How Tavon Austin Could Become Matt Schaub's Best Friend

Alen DumonjicContributor IIMarch 13, 2013

MORGANTOWN, WV - NOVEMBER 03:  Tavon Austin #1 of the West Virginia Mountaineers catches a forty three yard touchdown pass against the TCU Horned Frogs during the game on November 3, 2012 at Mountaineer Field in Morgantown, West Virginia.  (Photo by Justin K. Aller/Getty Images)
Justin K. Aller/Getty Images

A year after selecting wide receivers DeVier Posey in the third round and Keshawn Martin in the fourth round, the Houston Texans could be looking at another receiver early in this April's draft.

They are lacking weapons in the passing game even though they still have one of the league's best receivers in Andre Johnson.

Johnson, who had more than 1,500 yards receiving last season, will be 32 years old by the time the season starts, while the two aforementioned receivers still need more time to develop. They weren't factors last season, combining for only 16 total receptions. The closest a receiver came to Johnson was Kevin Walter, who had 41 receptions and was just released.

What does that mean moving forward for the Texans? They have to add more youth to the position and more playmakers. One possible option is West Virginia's Tavon Austin.

Austin isn't the preferred size for the Texans, measuring in at only 5'9" and 174 pounds, but he's a dynamic threat and is incredibly explosive. In some ways, he's a slighter version of Percy Harvin, who was recently traded for a plethora of draft picks to the Seattle Seahawks.

Like Harvin, Austin can handle special teams duties, line up in the slot and take handoffs in the backfield. He did all three at West Virginia, where he was a threat to score at any time. He's sharp in and out of his breaks and possesses rare agility that enables him to make multiple defenders miss.

In addition to the above, he has excellent vision and is very instinctive and tough for his size. The majority of his receptions have come behind the line of scrimmage or a short distance in front of it, but that's not necessarily a knock. We've seen players be very successful in the same fashion, such as the previously mentioned Harvin and the Denver Broncos' recently acquired Wes Welker (per Lindsay H. Jones of USA Today).

Incorporating Austin into game plans would require a little more creativity from the Texans than they currently have, however.

At the moment, the Texans are a play-action passing team that heavily relies on the running game to move the ball. They throw many passes to shallow crosses and utilize screen passes well, which is something that Austin's done a lot of at West Virginia.

Getting Austin in space via screen passes is one of the best ways to utilize his talent because he's very dangerous in the open field. Consider the 1:14 mark of the video to the right. Austin is lined up as a slot receiver in a Trips Bunch set.

When the ball snaps, he takes a step back and opens up to quarterback Geno Smith, who throws Austin the football. Once he catches it, he immediately bursts upfield, then makes the first defender miss before accelerating forward to pick up the first down. Not all players have this kind of ability, which is why Austin is somewhat of a rare prospect.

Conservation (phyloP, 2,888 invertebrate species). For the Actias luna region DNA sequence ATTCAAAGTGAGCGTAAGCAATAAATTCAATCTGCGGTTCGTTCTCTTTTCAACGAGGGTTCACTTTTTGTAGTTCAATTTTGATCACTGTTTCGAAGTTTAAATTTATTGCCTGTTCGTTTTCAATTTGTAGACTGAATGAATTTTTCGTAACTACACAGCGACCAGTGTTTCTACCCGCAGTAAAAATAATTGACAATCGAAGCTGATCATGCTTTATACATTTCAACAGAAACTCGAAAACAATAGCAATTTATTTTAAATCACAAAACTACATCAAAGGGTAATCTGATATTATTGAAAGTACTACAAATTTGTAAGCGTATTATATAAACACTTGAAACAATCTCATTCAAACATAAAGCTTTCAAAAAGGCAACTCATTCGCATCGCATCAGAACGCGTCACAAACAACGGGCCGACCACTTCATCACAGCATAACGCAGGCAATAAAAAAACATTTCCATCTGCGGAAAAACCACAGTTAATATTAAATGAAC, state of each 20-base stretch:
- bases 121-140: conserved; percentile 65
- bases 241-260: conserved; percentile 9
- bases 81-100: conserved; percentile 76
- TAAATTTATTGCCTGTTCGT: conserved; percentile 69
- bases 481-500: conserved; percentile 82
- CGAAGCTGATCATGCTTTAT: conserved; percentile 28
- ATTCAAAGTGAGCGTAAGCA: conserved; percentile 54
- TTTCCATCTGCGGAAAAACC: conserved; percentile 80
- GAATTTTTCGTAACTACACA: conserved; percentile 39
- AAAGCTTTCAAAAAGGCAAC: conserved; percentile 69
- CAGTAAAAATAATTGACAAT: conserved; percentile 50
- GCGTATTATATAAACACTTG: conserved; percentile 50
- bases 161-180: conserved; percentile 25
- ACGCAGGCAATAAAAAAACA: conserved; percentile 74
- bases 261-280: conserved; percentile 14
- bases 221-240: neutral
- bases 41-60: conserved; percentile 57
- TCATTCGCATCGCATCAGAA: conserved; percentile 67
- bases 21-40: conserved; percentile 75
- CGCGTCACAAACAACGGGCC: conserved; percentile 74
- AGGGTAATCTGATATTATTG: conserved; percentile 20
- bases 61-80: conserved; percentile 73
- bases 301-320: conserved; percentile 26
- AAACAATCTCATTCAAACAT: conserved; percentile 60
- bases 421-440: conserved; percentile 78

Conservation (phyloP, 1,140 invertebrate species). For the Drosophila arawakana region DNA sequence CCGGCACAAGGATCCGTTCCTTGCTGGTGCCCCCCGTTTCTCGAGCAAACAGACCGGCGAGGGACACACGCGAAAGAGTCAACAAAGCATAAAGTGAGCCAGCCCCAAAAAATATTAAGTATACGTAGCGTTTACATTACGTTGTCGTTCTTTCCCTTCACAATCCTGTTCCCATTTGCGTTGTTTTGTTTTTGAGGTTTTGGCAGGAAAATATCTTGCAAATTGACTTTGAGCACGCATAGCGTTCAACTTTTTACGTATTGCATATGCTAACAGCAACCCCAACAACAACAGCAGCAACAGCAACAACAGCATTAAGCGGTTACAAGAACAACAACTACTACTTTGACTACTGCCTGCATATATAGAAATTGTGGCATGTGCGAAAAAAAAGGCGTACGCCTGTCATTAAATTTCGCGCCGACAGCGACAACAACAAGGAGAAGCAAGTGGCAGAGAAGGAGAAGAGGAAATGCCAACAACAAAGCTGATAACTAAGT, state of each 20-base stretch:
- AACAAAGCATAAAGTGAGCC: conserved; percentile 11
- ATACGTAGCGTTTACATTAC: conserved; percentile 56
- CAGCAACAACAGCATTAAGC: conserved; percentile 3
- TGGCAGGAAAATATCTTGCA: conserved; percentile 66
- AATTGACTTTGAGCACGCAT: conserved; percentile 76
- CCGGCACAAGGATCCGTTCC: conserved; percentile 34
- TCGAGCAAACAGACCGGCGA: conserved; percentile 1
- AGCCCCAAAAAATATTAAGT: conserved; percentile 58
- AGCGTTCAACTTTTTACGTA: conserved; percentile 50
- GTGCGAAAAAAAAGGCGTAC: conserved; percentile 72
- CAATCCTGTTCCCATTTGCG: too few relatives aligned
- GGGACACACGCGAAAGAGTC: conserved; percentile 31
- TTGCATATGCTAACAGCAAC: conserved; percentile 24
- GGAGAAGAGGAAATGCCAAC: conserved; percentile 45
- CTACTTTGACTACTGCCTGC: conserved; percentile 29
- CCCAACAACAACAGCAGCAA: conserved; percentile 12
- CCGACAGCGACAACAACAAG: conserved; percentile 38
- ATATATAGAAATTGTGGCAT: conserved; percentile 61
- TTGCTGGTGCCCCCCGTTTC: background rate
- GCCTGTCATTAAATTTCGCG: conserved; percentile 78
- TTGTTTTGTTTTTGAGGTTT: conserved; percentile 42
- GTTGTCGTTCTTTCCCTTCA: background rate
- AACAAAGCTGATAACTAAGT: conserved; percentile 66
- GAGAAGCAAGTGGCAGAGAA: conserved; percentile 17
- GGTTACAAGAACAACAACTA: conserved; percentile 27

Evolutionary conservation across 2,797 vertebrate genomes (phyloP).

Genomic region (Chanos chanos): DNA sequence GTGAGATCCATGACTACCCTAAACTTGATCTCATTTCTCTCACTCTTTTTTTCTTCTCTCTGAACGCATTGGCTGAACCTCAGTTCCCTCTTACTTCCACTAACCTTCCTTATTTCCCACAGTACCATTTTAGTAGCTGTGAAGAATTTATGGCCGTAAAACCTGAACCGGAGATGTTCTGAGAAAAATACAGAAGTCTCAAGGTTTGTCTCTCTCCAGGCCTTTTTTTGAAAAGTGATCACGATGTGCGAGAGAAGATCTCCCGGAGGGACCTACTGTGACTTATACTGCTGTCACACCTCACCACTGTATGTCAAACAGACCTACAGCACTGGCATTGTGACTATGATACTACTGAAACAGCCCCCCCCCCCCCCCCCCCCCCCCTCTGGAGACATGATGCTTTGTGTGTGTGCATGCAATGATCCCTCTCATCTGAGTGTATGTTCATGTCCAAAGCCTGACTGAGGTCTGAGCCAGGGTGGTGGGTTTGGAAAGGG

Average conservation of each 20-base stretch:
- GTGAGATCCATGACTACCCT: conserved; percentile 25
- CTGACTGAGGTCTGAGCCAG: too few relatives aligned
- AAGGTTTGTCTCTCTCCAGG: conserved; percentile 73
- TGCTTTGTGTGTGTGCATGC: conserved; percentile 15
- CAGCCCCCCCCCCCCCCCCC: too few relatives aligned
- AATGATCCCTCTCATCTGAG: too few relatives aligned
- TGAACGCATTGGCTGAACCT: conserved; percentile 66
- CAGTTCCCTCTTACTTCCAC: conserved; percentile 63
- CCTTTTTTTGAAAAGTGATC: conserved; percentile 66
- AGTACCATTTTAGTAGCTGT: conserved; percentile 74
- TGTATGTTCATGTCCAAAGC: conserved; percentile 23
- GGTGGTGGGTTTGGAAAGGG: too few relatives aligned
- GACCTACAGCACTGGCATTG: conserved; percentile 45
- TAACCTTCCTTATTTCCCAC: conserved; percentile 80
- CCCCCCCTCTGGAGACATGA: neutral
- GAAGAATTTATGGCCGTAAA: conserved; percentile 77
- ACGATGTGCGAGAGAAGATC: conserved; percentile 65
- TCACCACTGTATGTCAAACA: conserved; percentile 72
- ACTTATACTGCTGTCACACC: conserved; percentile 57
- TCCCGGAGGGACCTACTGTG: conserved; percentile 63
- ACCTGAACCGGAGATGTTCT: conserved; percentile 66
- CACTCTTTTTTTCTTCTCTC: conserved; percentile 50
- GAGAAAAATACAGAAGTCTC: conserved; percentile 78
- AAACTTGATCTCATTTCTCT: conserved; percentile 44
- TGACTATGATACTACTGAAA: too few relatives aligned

Austin's agility is also a significant factor on the "pivot" or "whip" route. This route has many names, but most know it as the one that Wes Welker commonly runs.

When running it, Welker takes a hard stem inside to force the defender to slide over, then stops and turns back outside. This is a simple but effective route because of Austin's great agility and foot quickness, as seen at the 1:13 mark in the clip to the right.

He's the lone receiver on the wide side of the field and is matched up with the infamous Tyrann "Honey Badger" Mathieu, who is also quick-footed.

When the ball snaps, Austin releases inside as if he's running a one-step slant route, which forces Mathieu to overcommit. Austin then plants his right foot into the ground and bounces to the outside, separating from the defender before catching the ball.

This is an easy route to implement into the game plan and a highly popular one among NFL slot receivers. Austin has the ability to run this half a dozen times a game for easy yardage much like Welker has in New England over the years.

This route, along with the screen passes and shallow crosses, is very easy to throw for Schaub. Schaub had some issues with turning the ball over at the end of the 2012 season and in the two playoff games. He threw a total of four interceptions in his final three games, so these routes will help him prevent that because they are simpler throws.

Another option that the Texans could consider, if they add Austin, is using him in the backfield. Although the Texans have many weapons in the backfield already, such as Arian Foster and Ben Tate, they could look to use Austin as a threat from it on passing downs.

Austin would be an ideal matchup against linebackers because he'd have the freedom to run option routes and beat them with his quickness in space. That is the key to utilizing the projected first-round selection, as he can do the most damage when the ball is in his hands at the second level.

Overall, there's a chance that the Texans select Austin in the first round with the No. 27 overall pick, but it's unlikely because he's probably not going to be available at that selection. The Texans are also likely to be looking at bigger receivers who can play outside and eventually replace the veteran Andre Johnson.

If the Texans aren't fortunate enough to have the chance to select Austin, Clemson wide receiver DeAndre Hopkins is a possibility, provided he's available at their selection.